The Boulder X, on the right, is a narrower shoe, placing
more of your weight over the big toe. This helps make
this shoe a better "climbing" approach shoe

The performance of these shoes is what separates the wheat from the chaff. There are pretty noticeable differences between the two shoes - one is a reasonably good performer, the other, uninspiring. Below are my observations and opinions. Be forewarned - I have strong opinions (and I detest the mediocrity that's so pervasive everywhere today) when it comes to certain gear items, and approach shoes are one of those items.

The Crux's works fine for trail approaches, and with a lightweight pack they seem fine. I can climb easy stuff on a toprope with them too. For serious climbing, or schlepping heavier loads they just don't work though. I've already rolled my ankle once in them (on a flat, soft trail), and the shoe edge rolls when you try to stand on small edges with them. While smearing, or walking on slabby rock my foot slides to the outside edge of the shoe. It feels like my foot is going to slide off the shoe. This has been disappointing, and leaves me feeling like the Crux (which I think is the nicer looking shoe) has a really limited range of uses. With softer padding you can feel everything underfoot also. If the shoe climbed well this would be a good quality, but in such a mushy uninspiring climber this bad. In general, I feel like Scarpa dropped the ball with these shoes.

As I mentioned earlier, I'm on my second pair of Boulder X's, which have been available a bit longer than the Crux. They are the most durable approach shoes I've owned, and the leather upper is burly. The full-wrap toe rand keeps your toes in place (good, but sweaty on warm days) and keeps the toe box from stretching much. A few years ago I hiked into the Absaroka Range in Montana with a pair of the Boulder X's. I was loaded with four days of food, camping equipment and climbing gear. The 18-mile round trip was fine. My toes felt a bit cramped in the shoe, but I experienced no blisters, had no serious soreness and never rolled my ankles. They hike well, and feel more like a boot than a sneaker. When it comes to climbing, the Boulder X's are a step down from their predecessor, the Cirque Pro. Additional foam underfoot and a Vibram sole detract from this shoe's climbing performance. Despite these changes, the shoe is stiff and reasonably sticky. It edges well provided the edges aren't too small, and it smears well enough, but not as well as a pair of Five Ten Guide Tennies (they have the stickiest rubber I've ever seen but are very soft). I like climbing in the Boulder X's. I'll lead most Gunks 5.7's in them as long as the crux doesn't involve too much technical footwork. Still, as climbers they don't compare favorably to the old Cirque Pros or the Scarpa Gecko Guide's. I could comfortably lead many Gunks 5.9's wearing either of those shoes.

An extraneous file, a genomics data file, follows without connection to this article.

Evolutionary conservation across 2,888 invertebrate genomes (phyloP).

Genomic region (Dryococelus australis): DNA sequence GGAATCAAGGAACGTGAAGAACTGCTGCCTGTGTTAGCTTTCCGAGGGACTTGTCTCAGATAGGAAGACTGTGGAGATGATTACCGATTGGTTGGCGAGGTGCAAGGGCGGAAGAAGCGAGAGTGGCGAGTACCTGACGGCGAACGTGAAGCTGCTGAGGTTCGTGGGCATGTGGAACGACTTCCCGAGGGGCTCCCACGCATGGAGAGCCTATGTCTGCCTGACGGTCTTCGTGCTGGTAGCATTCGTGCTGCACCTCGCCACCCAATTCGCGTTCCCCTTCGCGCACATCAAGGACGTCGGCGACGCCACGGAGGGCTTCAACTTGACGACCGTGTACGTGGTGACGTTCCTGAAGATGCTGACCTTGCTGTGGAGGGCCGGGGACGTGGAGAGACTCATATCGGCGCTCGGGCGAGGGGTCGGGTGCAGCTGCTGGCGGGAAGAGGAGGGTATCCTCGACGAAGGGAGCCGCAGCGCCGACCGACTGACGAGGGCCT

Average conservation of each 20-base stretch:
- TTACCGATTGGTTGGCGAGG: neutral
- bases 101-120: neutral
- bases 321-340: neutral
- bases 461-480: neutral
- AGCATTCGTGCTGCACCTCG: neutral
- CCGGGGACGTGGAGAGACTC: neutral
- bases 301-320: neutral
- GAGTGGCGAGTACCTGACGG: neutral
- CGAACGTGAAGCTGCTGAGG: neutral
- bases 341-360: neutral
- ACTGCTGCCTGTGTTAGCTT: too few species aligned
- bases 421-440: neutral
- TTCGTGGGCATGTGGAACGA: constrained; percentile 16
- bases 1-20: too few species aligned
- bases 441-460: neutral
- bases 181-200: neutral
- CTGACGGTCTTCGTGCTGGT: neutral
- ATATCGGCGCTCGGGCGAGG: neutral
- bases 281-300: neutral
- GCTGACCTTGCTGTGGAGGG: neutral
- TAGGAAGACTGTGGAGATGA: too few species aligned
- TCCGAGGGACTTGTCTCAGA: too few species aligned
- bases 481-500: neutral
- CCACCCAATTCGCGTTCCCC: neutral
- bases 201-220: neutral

Which shoe you choose is going to be based partly upon fit and mostly upon what you're planning to do while wearing the shoes. If you have a wide foot, the Boulder X may not fit at all. I suspect though, the even if your foot fills out the entire Crux, they will still feel mushy and have a collapsing edge while climbing. I will continue to wear my Crux's for toprope group days and around town, but I won't be buying another pair of them. My Boulder X's, despite feeling less comfortable for casual use, will get used heavily this summer for guiding at the crag and in the mountains. I'll be taking them with me to the Bugaboos and putting a strap-on crampon on them for crossing the small glaciers there. I don't like wearing them longer than I have to, but I feel safer using them for climbing. I'd like to resole a pair with sticky rubber too, to see if they work really well for climbing afterward. 

It should be pretty clear at this point that I prefer the Boulder X to the Crux. It seems like most people will agree. Still, the best way to get an idea which one you should buy is by doing your homework. Read reviews online and visit your local climbing shop to try stuff on before making any decisions for yourself.


  1. Having used both shoes for scrambling on 4th class ridges I agree very much with your description of both shoes. I use the Crux's for hiking with the kids. The Boulder X rubber is noticeable especially on wet rock where they grip surprisingly good. I would still give up their comfort for a more sensitive climbing sole. The fit, lacing system, and burly structure give confidence and I have not had a problem with ankles rolling which was my fear with the Crux's. I am currently looking to replace my Boulder x's and I am looking at individual reviews and came across this great review. thanks. I'm going to Denver so hope to look at the Gecko's and TX3's.